The SARS epidemic of 2003 was one of the most serious public health crises of our times. The event, which lasted only a few months, is best seen as a warning shot, a wake-up call for public health professionals, security officials, economic planners, and policy makers everywhere.
SARS in China addresses the structure and impact of the epidemic and its short and medium range implications for an interconnected, globalized world. Warnings from the World Health Organization (WHO) and the Centers for Disease Control and Prevention (CDC) made it clear that SARS may have been a prelude to bigger things. The authors of this volume focus on specific aspects of the SARS outbreak—epidemiological, political, economic, social, cultural, and moral. They analyze SARS as a form of social suffering and raise questions about the relevance of national sovereignty in the face of such global threats. Taken together, these essays demonstrate that SARS had the potential of becoming a major turning point in human history. This book forces us to ask what we have learned from SARS as we go on to face newer, and farther-reaching pandemics. The current case of the COVID-19 outbreak amplifies the urgency of this question, and illuminates the strengths and shortcomings of different national responses to such pandemics.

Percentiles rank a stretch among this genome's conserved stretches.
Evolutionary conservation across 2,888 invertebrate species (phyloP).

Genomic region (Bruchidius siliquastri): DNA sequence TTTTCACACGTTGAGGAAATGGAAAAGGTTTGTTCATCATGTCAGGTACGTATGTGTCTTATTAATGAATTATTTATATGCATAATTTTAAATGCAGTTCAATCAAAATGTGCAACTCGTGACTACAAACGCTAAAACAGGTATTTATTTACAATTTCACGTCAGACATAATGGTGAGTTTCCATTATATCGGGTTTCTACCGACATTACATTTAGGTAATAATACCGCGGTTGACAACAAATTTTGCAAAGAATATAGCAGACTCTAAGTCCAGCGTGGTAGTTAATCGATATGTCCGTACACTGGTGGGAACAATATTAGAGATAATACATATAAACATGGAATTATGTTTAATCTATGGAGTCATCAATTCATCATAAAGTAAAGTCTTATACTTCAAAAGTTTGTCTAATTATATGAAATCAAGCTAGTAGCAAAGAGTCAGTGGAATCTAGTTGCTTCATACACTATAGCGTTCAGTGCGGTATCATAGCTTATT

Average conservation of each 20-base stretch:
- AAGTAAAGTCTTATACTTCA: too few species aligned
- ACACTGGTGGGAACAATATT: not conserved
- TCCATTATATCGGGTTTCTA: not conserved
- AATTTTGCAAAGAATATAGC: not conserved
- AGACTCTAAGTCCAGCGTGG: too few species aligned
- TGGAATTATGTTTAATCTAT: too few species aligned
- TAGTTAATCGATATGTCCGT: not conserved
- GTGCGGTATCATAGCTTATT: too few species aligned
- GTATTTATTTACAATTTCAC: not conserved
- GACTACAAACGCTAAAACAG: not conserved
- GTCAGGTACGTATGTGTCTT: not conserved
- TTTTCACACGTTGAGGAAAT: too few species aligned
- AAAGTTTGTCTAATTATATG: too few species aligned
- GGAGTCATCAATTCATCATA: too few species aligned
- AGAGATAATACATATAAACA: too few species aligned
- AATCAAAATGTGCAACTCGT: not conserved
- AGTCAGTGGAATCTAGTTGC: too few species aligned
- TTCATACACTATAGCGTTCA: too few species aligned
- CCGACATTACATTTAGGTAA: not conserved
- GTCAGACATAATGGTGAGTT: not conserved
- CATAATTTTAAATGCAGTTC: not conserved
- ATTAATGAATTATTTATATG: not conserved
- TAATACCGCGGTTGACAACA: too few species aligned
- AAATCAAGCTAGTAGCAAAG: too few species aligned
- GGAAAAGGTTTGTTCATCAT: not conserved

Thomas G. Rawski
James L. Watson
Yun Kwok Wing
About the authors
Arthur Kleinman is Esther and Sidney Rabb Professor and Chair of the Department of Anthropology, Harvard University, and Professor of Medical Anthropology and Social Medicine at the Harvard Medical School. James L. Watson is Fairbank Professor of Chinese Society and Professor of Anthropology at Harvard University. He is also the author of Golden Arches East: McDonald's in East Asia (Stanford University Press, 1997).
"SARS in China not only makes a significant contribution to China studies but also provides important clues about the state of preparation for global health challenges such as avian flu."
—China Review International
"This book has lined up a remarkable team of authors to try to answer the question: what can we learn from SARS before the next pandemic? And its value lies in the significant issues that it has highlighted."
—The China Review